Jean-Luc Godard said that all you need for a movie is a gun and a girl — and of course Godard had seen several hundred hours of noir. Certainly, Black Angel satisfies Godard’s wisdom within one minute, because Roy William Neil knew what he was doing. There’s a lot of noir in that first minute of Black Angel. Darkness, shadows, the down-at-heel, a glamorous girl with a gun, and piece of music that is going to haunt everyone, right to their graves. Who or what is the Angel, though?
Black Angel, one of a few film noir to namecheck the heavenly in their titles (I'm thinking of Fallen Angel, also) also has a classy noir cast. First there’s Dan Duryea, who stars in a lot of film nor, including Scarlet Street, The Woman in the Window, Criss Cross, Too Late for Tears, Ministry of Fear and One Way Street. Then there’s June Vincent and Peter Lorre, both known to lovers of the shadowy screen, and you’ll also find Broderick Crawford, who’s in a clutch of noir himself.
Film noir is not an obvious genre, and even looking at films in the great noir cycle of the 1940s and 1950s, you’ve still got to pull apart a few elements to verify qualification. Black Angel is shot largely at night, and is a film of paranoia and suspicion. Best of all, the crime in Black Angel is a subconscious act, committed out of erotic need, and deep personal failing.
Peter Lorre made many different types of film, and directed his own, and above all he had a great time in Hollywood, which was a fine change from his peasant upbringing in Europe. Lorre tends to be underused at times in noir, perhaps because he is so perfect for the genre. The Maltese Falcon is certainly Lorre's best noir, but in this one he isn't half bad, and there is a pretty good twist concerning his character, even though the role's not his most developed.
This is really where it’s at with noir — a crime that you did not want to commit, one committed out of psychological failing, or absence of the standard moral structures. Here there are a few of these drivers combined, and the Black Angel itself is as much fate or death, as it is any of the characters.
June Vincent. She is the film noir wiflet as seeker-hero
One of the more overlooked staples of the noir canon is the idea of the empowered wiflet seeker-hero. In Black Angel, as in Phantom Lady and Stranger on the Third Floor — two other firm classics of the age — the male is imprisoned or disabled, leaving his wife to solve the crime. This is a strange reversal, believe me, because the wifelet in question in each instance finds herself in the underbelly of society, mixing with criminals, up to her neck in deceit and danger. She has to lie — she has to use talents that she has never used before — and at any moment, she could be uncovered, resulting in her house of cards collapsing into ashes.
June Vincent and Peter Lorre
So, it’s convenient, that the wife must go out in the world and make a living when the man in her life is taken away, and here she does so using siren talents that she already had, but which were previously latent and unused. Perhaps there’s a wartime metaphor here — the idea that with the men away the ladies must step up to the streets and handle business.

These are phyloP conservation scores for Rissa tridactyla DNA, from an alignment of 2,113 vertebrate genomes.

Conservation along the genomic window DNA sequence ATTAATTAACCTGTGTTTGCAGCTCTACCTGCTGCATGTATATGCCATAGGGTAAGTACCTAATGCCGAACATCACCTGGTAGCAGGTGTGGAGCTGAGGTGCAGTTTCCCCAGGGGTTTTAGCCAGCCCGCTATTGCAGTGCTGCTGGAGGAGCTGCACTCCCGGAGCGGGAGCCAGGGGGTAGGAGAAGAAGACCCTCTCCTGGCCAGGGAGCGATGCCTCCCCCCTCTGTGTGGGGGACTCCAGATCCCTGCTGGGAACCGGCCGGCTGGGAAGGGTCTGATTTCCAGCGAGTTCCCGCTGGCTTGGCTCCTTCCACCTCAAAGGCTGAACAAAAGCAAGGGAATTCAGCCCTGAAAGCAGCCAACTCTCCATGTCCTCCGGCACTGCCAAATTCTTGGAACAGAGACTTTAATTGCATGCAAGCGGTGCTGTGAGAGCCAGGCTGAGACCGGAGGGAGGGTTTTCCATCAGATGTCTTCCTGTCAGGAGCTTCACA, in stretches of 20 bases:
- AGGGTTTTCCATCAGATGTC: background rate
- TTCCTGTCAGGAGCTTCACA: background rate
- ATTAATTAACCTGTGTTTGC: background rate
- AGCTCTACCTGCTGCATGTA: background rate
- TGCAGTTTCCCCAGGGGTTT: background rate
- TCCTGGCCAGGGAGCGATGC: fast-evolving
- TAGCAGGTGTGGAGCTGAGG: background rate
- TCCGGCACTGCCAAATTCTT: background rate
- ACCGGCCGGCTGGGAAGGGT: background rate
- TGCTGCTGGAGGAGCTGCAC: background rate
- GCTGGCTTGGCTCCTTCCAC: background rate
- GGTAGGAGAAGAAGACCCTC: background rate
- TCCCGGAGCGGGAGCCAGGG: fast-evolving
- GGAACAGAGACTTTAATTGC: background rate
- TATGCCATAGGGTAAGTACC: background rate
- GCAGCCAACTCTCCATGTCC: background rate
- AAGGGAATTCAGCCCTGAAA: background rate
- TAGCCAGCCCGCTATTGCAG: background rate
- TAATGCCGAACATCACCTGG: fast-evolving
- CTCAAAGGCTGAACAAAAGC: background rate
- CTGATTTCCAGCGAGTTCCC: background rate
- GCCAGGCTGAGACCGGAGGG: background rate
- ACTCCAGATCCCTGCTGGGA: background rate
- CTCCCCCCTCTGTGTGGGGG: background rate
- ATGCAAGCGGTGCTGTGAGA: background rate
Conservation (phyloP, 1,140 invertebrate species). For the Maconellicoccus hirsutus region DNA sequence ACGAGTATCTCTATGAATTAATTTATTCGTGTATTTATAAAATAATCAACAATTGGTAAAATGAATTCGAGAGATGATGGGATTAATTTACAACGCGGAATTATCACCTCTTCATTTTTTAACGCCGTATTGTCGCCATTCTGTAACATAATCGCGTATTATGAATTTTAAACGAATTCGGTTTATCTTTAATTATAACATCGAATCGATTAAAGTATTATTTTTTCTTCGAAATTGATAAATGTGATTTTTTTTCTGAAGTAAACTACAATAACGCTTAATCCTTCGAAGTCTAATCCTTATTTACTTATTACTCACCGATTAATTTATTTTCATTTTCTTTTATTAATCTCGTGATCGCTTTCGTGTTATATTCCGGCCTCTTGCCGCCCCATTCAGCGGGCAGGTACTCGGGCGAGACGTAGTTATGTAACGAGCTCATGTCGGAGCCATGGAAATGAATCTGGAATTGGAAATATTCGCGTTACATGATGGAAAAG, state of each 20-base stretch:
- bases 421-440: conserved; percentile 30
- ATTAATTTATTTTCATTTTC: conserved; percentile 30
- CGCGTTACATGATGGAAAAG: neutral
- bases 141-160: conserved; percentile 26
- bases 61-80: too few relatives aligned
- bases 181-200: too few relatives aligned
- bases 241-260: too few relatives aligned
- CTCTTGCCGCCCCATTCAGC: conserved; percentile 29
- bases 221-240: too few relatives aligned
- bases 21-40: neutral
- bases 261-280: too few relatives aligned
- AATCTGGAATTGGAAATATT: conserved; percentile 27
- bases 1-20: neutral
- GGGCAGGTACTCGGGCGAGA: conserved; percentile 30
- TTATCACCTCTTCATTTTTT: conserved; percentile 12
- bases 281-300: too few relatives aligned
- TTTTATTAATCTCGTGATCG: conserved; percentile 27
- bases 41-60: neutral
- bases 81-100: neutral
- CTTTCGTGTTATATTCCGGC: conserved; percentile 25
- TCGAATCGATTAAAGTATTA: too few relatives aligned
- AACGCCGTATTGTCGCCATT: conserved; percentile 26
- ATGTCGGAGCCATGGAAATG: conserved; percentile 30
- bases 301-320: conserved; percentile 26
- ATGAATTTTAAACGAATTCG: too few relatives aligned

This is a great role for June Vincent, who sings and sirens like she could never do when she was a boring old housewife. Crime is quite a change of pace actually, with guys showing up at all hours of the night, and a great array of dangerous clubs she can now frequent.
Dan Duryea flings himself drunkenly around as the depressed musician who is so dangerous to himself and others he needs to be locked in a room when he’s on a bender. His alcoholism is seen in the wake of its damage — broken pictures, clothes and objects flung in all directions. And there’s also in Black Angel, an exceptional drunk sequence in which the world is seen through his eyes. It’s enough to rival the Marlowe-is-drugged scenes of The Maltese Falcon.
In this scene, for the viewpoint of the drunk Dan Duryea, we have wobbly wavy camera vision and blinding blackouts, and it’s certainly the most curious parts of this film. It’s these episodes that plunge Black Angel into noir, and make it unclassifiable as anything else. It’s always interesting to hear what folks think is and isn’t noir, but plumbing the depths seems to be a recurrent them in the 1940s cycle, and it’s the way that this delve into darkness is delivered that attracts the fans.
With Black Angel, Universal also atoned for a mistake it made with another Woolrich thriller, Phantom Lady, in 1944. In the novel of Phantom Lady, the revelation of the culprit was placed thoughtfully near the end of the action, but when the story was filmed in 1944, Universal decided to reveal the killer's identity to the audience from the start. In Black Angel, the killer’s identity is kept secret right until the end; in fact it could barely be a more satisfying conclusion. Still, I read that Woolrich wasn’t happy about the adaptation, as so many other things were changed — it can be hard to manage the expectations of a writer.
This is what a bunch of noir guys look like when they go to work of an evening (Black Angel, 1946)
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